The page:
Joseph Mitchell (1909-1996) was a journalist best known for his work in the New Yorker. He also published five books, one of which is “Joe Gould’s Secret.” The book is two articles about Joe Gould, one written in 1942, the second in 1964. Reading the book one realizes why Mitchell is still revered as a great writer and journalist.
He wrote about the eccentrics in New York City and Joe Gould qualifies.
Gould, Harvard educated, was a bum, living on handouts from friends, including E.E. Cummings, Ezra Pound, and other writers and artists. They all thought Joe was working on his epic oral history that he said was well over one million words.
At the risk of giving away something about the book-you should read it anyway for the great writing and the portrait of Joe Gould- Mitchell wrote the following:
“I began to feel that it was admirable that he hadn’t (author’s italics) written it. One less book to clutter up the world, one less book to take up space and catch dust and go unread from bookstores to homes, to second-hand bookstores and junk stores and thrift shops to still other homes to still other second-hand bookstores and junk stores and thrift shops to still other homes ad infinitum.”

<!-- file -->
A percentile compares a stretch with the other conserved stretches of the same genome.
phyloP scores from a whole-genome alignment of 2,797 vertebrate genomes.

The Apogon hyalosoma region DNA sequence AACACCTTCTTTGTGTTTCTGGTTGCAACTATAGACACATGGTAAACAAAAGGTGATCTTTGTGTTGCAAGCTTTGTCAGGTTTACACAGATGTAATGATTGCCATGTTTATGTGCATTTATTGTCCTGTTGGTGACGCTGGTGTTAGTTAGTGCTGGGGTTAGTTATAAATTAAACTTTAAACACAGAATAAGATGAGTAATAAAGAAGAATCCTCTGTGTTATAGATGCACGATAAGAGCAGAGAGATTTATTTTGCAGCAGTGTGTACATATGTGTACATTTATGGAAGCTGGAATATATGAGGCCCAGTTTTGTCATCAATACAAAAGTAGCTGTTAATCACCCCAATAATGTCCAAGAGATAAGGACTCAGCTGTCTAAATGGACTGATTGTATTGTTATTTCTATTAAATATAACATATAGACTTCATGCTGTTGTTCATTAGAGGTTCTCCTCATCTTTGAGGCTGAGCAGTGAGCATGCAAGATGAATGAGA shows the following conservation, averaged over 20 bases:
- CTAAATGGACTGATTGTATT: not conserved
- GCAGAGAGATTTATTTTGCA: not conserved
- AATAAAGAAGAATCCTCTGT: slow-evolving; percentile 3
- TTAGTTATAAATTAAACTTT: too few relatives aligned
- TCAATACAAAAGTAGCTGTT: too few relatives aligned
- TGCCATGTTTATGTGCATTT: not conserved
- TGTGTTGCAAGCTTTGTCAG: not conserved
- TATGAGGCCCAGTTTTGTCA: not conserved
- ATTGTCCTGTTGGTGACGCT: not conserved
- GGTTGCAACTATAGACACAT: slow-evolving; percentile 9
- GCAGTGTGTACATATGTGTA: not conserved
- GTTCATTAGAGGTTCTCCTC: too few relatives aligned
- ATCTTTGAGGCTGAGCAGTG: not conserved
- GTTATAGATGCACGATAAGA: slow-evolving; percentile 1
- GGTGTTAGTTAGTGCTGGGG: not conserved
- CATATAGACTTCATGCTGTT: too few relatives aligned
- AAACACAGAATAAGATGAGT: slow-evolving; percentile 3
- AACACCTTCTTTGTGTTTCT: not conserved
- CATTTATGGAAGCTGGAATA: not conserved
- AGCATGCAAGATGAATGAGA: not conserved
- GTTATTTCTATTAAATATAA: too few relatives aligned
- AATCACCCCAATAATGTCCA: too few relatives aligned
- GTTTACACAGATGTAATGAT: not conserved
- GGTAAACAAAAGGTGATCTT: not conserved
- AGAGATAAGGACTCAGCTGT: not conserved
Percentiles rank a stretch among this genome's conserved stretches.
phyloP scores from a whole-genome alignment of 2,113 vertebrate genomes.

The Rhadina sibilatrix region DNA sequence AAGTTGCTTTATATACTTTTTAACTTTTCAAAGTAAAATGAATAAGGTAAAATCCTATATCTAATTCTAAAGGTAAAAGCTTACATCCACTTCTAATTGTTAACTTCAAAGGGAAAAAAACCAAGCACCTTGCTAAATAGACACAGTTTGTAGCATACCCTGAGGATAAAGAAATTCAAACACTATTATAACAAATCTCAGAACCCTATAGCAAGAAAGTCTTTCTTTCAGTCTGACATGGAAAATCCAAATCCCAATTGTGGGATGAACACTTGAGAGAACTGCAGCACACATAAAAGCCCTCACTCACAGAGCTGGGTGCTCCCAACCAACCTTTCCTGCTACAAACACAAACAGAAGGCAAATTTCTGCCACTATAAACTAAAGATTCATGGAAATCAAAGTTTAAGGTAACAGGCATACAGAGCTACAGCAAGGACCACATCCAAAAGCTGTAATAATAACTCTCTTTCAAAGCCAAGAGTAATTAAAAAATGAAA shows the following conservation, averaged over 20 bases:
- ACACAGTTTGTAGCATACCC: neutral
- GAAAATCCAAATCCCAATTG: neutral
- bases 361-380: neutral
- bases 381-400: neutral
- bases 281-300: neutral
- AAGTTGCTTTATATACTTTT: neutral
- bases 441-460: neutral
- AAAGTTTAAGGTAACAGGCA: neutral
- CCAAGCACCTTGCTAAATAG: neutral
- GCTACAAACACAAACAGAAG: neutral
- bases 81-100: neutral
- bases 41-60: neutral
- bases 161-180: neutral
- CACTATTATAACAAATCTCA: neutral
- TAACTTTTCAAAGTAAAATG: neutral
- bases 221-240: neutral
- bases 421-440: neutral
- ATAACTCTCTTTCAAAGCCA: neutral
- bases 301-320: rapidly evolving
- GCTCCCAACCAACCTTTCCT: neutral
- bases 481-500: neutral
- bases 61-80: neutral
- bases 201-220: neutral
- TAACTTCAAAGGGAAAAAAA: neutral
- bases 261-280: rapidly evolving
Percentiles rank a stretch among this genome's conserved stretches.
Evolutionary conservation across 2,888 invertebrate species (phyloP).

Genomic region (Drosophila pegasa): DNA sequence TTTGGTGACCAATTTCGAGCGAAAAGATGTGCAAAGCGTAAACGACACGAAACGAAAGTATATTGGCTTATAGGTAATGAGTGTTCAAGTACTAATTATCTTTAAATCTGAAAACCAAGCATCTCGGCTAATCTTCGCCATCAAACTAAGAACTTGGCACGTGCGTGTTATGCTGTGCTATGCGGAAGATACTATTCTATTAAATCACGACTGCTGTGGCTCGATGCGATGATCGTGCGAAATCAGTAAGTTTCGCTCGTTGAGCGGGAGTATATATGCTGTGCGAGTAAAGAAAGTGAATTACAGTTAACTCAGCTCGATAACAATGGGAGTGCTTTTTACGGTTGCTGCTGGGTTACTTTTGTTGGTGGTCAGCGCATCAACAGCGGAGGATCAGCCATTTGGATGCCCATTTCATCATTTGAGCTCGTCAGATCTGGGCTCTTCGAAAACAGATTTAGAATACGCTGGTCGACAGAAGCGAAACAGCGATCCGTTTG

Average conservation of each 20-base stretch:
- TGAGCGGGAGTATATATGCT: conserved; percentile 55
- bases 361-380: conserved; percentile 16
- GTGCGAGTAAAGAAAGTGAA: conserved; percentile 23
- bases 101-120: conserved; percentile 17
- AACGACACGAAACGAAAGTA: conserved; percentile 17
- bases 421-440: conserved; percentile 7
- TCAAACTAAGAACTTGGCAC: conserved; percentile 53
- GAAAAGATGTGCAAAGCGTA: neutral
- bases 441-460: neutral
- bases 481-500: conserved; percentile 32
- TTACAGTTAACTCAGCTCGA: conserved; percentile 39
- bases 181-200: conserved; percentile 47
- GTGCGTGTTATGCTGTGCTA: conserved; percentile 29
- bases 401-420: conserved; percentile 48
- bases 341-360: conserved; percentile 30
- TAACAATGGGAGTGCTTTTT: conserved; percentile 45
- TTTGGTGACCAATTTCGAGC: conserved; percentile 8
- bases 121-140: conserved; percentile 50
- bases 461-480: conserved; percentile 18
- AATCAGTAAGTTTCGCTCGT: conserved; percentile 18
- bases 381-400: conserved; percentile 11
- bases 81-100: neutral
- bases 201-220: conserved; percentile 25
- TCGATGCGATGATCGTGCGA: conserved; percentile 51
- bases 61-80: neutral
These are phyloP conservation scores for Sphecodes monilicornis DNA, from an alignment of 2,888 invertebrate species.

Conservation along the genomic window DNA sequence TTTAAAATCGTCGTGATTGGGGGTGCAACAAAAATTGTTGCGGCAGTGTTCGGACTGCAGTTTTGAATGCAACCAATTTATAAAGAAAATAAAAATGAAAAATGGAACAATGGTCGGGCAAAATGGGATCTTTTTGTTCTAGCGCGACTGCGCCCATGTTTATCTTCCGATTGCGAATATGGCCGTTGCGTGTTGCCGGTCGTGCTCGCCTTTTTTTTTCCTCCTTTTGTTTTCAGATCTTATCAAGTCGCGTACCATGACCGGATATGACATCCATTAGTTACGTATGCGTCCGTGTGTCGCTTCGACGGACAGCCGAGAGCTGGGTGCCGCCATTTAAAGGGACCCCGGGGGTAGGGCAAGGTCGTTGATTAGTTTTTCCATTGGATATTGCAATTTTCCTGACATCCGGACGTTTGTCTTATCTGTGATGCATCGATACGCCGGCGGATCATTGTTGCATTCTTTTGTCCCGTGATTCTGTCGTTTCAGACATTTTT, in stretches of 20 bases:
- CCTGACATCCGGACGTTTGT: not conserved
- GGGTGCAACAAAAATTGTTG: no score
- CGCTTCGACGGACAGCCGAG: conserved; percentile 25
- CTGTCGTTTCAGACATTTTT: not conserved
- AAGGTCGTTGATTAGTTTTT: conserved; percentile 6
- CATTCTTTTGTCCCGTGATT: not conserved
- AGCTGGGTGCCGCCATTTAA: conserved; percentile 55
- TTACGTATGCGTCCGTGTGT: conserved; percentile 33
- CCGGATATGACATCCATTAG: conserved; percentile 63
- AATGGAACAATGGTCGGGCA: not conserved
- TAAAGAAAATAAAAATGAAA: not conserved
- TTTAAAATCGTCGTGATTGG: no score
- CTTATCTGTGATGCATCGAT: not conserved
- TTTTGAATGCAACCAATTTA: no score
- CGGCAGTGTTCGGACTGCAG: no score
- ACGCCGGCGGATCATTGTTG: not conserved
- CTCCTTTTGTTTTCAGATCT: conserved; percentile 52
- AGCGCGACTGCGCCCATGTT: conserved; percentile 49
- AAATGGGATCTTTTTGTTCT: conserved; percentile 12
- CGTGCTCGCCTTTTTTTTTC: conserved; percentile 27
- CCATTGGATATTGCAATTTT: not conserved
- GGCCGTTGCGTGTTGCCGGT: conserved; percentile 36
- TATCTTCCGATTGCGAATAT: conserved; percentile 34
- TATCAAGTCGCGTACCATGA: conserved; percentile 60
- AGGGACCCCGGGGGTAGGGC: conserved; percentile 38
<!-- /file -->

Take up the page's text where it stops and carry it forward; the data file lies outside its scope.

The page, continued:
Yes, that is the life of a book. But though I admire Mitchell, if you love books, is it not the more the merrier. Granted there are so many writers, so many books, that it can be overwhelming with choices and certainly there are undiscovered writers you feel you would love if only you could find them. But that is the joy isn’t it. The search for writers, the search for books is an expedition and I have found many treasures at second-hand bookstores, at junk stores, at yard sales, at library sales, and thrift shops.
But Joe Gould did write something, but to learn what, you must read Mitchell’s book.
Other books by Joseph Mitchell that you can learn abut at Amazon: